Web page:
This was typical of Mr Nathan. He had a knack for the small but telling personal anecdote that illustrated a broader point. As an aside, I gather from his son, Osith, that he continued to receive this RM150 pension every month until he passed away, and would tell Osith to file the payment slips carefully away, which Osith faithfully did.
Later, Mr Nathan was posted to Washington. He was ambassador when Singapore sentenced Michael Fay to caning for vandalism in 1994. The US media mounted an intense campaign against the caning. Singapore needed to get our point of view across. Mr Nathan went on the talk show Larry King Live. He was grilled, but defended our position with conviction, and persuaded quite a few Americans that what Singapore was doing was not wrong.
When Mr Nathan returned from Washington in 1996, he established the Institute of Defence and Strategic Studies (IDSS). Now called the S. Rajaratnam School of International Studies (RSIS), it has established a name for itself internationally in strategic studies, research into extremist terrorism, and the study of multiracial societies.
Mr Nathan could have retired from public service into a more placid life in academia. But duty called again. Once again he put country before self. He stood for president in 1999, and was elected. Mr Nathan served two terms with dignity and distinction. He enjoyed meeting people. His approachable and caring manner put everyone at ease. He won the respect and affection of Singaporeans of all races and walks of life. He firmly believed in and was the epitome of multiracialism, attending events of all communities, making time for everyone, no matter who they were. When receiving foreign visitors at home, he was ever the gracious host who impressed with his knowledge of world affairs. Overseas, he represented Singapore with aplomb.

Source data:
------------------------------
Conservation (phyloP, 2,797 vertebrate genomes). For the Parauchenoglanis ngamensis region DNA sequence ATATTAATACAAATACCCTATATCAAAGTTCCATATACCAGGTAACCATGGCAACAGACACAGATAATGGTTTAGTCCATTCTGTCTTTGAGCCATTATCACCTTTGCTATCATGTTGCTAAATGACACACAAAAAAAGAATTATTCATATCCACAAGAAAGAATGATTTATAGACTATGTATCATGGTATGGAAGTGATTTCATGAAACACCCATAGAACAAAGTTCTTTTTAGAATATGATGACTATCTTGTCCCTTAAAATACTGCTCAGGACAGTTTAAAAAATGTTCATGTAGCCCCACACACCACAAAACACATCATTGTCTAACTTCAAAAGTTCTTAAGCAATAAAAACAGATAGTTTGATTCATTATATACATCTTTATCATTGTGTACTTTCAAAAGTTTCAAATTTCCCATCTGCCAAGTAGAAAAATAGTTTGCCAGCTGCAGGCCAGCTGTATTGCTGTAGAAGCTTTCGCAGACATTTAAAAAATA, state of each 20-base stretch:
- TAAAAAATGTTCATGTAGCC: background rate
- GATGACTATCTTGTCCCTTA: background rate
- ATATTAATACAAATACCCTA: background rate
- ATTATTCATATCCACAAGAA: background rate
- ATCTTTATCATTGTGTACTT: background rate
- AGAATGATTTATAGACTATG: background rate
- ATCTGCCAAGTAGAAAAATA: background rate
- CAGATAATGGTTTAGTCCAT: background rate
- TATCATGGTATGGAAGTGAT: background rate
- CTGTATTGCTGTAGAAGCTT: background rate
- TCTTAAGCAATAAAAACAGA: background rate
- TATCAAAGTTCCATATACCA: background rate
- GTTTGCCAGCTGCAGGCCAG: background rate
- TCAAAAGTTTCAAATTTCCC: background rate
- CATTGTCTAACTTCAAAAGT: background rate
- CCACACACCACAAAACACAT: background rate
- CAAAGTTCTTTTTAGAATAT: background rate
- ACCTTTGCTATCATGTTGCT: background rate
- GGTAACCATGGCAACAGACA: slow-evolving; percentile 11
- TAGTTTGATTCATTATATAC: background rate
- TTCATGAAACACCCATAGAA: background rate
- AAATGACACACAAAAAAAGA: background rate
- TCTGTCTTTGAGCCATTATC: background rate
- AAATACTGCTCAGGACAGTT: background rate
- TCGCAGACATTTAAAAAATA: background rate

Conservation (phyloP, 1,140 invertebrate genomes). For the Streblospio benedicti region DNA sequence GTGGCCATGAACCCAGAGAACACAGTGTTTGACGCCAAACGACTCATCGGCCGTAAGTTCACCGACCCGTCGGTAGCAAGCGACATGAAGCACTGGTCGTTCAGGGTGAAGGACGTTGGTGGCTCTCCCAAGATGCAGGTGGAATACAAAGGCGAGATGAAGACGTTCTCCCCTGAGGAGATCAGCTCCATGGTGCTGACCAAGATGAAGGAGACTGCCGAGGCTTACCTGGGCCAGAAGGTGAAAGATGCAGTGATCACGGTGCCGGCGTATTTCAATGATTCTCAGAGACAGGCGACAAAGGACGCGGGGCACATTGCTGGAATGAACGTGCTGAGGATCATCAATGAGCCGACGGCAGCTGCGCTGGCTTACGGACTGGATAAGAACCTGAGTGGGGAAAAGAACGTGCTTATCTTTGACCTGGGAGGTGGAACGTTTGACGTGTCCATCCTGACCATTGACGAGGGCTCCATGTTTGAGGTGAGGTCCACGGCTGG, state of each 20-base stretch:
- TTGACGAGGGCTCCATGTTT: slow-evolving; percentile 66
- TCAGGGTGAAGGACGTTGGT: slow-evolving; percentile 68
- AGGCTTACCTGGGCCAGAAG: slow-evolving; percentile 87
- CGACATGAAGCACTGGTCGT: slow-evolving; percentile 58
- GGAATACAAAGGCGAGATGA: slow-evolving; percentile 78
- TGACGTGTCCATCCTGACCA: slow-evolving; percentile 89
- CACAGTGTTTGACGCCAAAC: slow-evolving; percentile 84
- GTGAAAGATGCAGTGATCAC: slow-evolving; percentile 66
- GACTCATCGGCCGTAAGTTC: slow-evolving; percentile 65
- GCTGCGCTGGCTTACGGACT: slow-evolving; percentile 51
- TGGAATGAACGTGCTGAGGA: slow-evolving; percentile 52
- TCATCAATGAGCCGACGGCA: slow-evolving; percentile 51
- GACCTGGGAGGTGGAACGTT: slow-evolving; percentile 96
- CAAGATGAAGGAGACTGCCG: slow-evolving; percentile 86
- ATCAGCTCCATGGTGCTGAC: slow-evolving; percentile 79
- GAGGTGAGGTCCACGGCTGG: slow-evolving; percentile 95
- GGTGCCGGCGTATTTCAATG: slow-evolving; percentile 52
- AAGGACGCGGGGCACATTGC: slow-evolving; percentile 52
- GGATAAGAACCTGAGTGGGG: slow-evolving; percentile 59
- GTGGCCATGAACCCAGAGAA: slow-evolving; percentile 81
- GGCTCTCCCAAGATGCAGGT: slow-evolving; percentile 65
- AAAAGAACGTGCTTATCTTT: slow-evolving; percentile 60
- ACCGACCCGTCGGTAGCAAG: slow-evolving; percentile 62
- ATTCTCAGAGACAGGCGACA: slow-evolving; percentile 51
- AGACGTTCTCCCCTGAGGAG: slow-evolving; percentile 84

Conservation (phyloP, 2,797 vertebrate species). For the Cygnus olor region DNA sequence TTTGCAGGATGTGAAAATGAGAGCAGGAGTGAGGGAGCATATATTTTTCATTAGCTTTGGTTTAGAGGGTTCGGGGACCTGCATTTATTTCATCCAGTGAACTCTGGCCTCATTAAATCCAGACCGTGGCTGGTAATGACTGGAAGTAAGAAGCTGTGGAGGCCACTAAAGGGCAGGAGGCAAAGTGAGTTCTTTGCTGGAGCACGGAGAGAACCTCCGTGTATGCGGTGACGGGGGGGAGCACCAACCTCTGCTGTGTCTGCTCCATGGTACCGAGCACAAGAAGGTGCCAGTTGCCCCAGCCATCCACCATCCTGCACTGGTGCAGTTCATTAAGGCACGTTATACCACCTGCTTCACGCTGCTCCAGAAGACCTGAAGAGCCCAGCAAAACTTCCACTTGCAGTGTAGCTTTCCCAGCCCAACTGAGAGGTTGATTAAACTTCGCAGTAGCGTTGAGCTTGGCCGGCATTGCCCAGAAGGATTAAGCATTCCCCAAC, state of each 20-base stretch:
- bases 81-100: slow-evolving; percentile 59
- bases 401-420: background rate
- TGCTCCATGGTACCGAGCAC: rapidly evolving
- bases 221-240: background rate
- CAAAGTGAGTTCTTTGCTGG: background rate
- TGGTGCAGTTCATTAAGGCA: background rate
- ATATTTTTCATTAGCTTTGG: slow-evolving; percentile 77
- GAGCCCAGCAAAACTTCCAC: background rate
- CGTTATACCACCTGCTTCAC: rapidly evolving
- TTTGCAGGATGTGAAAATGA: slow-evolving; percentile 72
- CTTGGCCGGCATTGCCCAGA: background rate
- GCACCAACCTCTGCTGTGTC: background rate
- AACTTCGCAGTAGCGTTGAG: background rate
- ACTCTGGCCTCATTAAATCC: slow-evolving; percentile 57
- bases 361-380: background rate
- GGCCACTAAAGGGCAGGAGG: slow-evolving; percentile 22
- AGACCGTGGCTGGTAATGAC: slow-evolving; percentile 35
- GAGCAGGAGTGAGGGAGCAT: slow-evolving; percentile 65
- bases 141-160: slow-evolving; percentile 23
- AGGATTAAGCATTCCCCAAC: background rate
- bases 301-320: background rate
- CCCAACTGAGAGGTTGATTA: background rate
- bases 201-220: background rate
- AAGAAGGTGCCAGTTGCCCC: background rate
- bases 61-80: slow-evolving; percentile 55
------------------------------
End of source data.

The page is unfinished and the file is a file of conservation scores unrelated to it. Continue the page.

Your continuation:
Reflecting his generous spirit, Mr Nathan started the President's Challenge to help the less fortunate. It raised more than $100 million over 12 years, reminding us that we all have a part to play in building a compassionate society.
As Prime Minister, I worked with Mr Nathan for a good seven years. We met regularly and he gave me good advice. When Singapore encountered the 2008 global financial crisis, I went to him to seek his permission to draw $5 billion from the protected reserves to fund a Resilience Package of emergency economic measures, and to back a guarantee of all bank deposits in Singapore. That guarantee called for earmarking $150 billion of these reserves. After careful consideration, he approved the Government's request. It enabled us to deal with the crisis decisively, and to emerge from it largely unscathed. Mr Nathan proved once again that he was capable of making tough decisions when the need arose.